But John also gave a similar pattern for the prayer AFTER a sermon. Never one for slavish consistency, (I am a strong advocate of Emerson’s words: “A foolish consistency is the hobgoblin of little minds.”) while I have a problem with consistently praying a public prayer before a sermon, I don’t really have a problem with consistently praying a public prayer after a sermon.
I know that there is the danger of just using it either as a ritualistic or manipulative way of ending the sermon (“It lets the musicians get up on stage while everyone’s eyes are closed”) and there is the danger of simply using the prayer to repreach/rehash the sermon.
I still think, however, that it is important for a couple of reasons:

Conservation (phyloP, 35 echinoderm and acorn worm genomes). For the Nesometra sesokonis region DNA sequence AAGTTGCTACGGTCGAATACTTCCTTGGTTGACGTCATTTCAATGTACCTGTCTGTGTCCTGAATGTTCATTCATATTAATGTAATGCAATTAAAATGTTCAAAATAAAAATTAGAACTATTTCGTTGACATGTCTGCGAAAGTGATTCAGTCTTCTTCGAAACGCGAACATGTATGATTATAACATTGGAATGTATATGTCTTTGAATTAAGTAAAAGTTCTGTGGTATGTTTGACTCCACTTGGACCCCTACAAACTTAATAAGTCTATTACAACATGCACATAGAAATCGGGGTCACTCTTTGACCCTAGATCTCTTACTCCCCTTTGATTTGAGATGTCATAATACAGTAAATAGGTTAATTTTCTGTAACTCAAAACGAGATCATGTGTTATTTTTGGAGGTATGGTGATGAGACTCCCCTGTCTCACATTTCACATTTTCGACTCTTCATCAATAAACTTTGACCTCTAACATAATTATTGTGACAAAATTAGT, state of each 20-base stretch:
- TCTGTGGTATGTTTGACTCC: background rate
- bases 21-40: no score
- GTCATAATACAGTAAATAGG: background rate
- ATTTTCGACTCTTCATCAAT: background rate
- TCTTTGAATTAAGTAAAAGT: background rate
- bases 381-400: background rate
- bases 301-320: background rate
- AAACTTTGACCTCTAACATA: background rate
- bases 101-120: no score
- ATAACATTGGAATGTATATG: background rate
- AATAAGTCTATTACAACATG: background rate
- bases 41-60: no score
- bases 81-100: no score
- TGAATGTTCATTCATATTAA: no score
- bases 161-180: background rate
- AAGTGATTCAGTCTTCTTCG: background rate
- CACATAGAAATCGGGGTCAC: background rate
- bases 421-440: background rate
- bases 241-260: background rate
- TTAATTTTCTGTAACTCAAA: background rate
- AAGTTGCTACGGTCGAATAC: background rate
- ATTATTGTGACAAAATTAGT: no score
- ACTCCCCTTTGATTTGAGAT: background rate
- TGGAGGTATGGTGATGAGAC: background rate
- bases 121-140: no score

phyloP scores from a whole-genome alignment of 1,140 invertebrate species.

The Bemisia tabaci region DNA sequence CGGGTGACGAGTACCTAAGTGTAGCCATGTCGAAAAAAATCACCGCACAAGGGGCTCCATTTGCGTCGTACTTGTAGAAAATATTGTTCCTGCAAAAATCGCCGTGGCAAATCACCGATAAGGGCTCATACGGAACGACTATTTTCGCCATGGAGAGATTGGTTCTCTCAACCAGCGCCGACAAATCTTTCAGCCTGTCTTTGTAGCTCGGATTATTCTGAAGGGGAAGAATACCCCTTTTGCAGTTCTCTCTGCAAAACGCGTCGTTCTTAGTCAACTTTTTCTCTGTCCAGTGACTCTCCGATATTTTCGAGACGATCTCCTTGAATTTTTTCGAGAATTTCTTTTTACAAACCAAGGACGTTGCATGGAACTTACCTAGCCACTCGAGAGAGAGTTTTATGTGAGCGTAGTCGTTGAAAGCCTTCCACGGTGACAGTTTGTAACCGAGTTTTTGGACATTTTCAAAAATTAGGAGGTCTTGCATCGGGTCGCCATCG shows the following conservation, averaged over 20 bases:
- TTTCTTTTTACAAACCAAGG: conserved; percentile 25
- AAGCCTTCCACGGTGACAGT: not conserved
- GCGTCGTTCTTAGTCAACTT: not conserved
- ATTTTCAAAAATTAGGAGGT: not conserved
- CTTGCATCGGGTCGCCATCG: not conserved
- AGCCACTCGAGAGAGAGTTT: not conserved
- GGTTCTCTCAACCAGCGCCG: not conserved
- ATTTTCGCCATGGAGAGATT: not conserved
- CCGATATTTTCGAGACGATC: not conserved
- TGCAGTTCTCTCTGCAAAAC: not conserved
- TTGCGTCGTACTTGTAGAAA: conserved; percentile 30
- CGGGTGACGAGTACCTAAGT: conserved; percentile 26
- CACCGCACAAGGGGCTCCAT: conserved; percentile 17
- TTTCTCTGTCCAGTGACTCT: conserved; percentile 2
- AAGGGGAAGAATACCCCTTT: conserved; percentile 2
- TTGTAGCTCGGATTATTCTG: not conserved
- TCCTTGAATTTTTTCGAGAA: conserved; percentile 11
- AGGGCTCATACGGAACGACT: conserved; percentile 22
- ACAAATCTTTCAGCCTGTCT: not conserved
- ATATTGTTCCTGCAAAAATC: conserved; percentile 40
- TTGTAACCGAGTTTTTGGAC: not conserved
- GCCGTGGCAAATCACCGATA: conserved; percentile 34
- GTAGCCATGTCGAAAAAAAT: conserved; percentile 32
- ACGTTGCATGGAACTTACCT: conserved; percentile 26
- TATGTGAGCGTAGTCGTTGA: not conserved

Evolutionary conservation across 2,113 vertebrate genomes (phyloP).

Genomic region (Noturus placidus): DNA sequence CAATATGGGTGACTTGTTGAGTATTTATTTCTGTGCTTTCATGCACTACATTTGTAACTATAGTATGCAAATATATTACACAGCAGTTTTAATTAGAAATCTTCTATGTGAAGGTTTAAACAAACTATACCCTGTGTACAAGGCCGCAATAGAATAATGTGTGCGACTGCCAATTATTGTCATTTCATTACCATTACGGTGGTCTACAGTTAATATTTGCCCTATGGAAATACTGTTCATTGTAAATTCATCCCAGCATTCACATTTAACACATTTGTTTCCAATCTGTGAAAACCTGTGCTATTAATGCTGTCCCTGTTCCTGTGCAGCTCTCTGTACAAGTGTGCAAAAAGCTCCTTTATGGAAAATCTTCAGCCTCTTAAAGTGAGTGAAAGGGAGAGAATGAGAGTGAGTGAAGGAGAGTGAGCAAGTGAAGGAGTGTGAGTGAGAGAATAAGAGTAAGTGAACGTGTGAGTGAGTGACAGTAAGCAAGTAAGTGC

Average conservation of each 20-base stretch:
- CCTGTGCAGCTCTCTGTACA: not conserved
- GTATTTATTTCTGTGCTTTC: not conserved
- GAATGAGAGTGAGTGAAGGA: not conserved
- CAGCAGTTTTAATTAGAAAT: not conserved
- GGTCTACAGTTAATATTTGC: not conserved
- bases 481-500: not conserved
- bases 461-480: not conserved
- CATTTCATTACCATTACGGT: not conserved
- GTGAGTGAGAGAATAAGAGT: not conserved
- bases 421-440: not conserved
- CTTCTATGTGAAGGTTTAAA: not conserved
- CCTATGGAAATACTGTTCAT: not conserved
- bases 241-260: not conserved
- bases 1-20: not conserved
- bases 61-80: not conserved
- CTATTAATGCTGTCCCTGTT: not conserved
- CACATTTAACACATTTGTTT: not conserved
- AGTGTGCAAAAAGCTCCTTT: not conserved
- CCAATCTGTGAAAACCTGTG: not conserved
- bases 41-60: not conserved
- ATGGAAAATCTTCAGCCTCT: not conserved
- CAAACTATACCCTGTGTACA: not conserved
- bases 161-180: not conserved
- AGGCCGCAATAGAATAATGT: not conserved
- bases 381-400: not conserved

- It is a reminder that this is not a speech. It is a message from God’s Word. God should have spoken to us through the sermon. (I know that sometimes He has a difficult time doing that because of the words of the preacher…) The focus should be on him, not on the preacher and that concluding prayer helps to do that.
- Most sermons should have a call to action and we all need the help of the Holy Spirit to put into practice what we have been called to do in the words of the text and the sermon.
So…John has a similar acrostic to help remember things to include in the prayer AFTER the sermon. As you can see, they spell lout “END”.
- Exalt God in relation to the Biblical truths that were just taught
- Name the Biblical principles preached & ask God to help the local Church body to obey these truths in the weeks to come
- Draw people to the Cross of Christ by proclaiming hope in the Person and work of Christ for salvation & sanctification.
Thoughts on either ending your sermon with a prayer, or of John’s acrostic?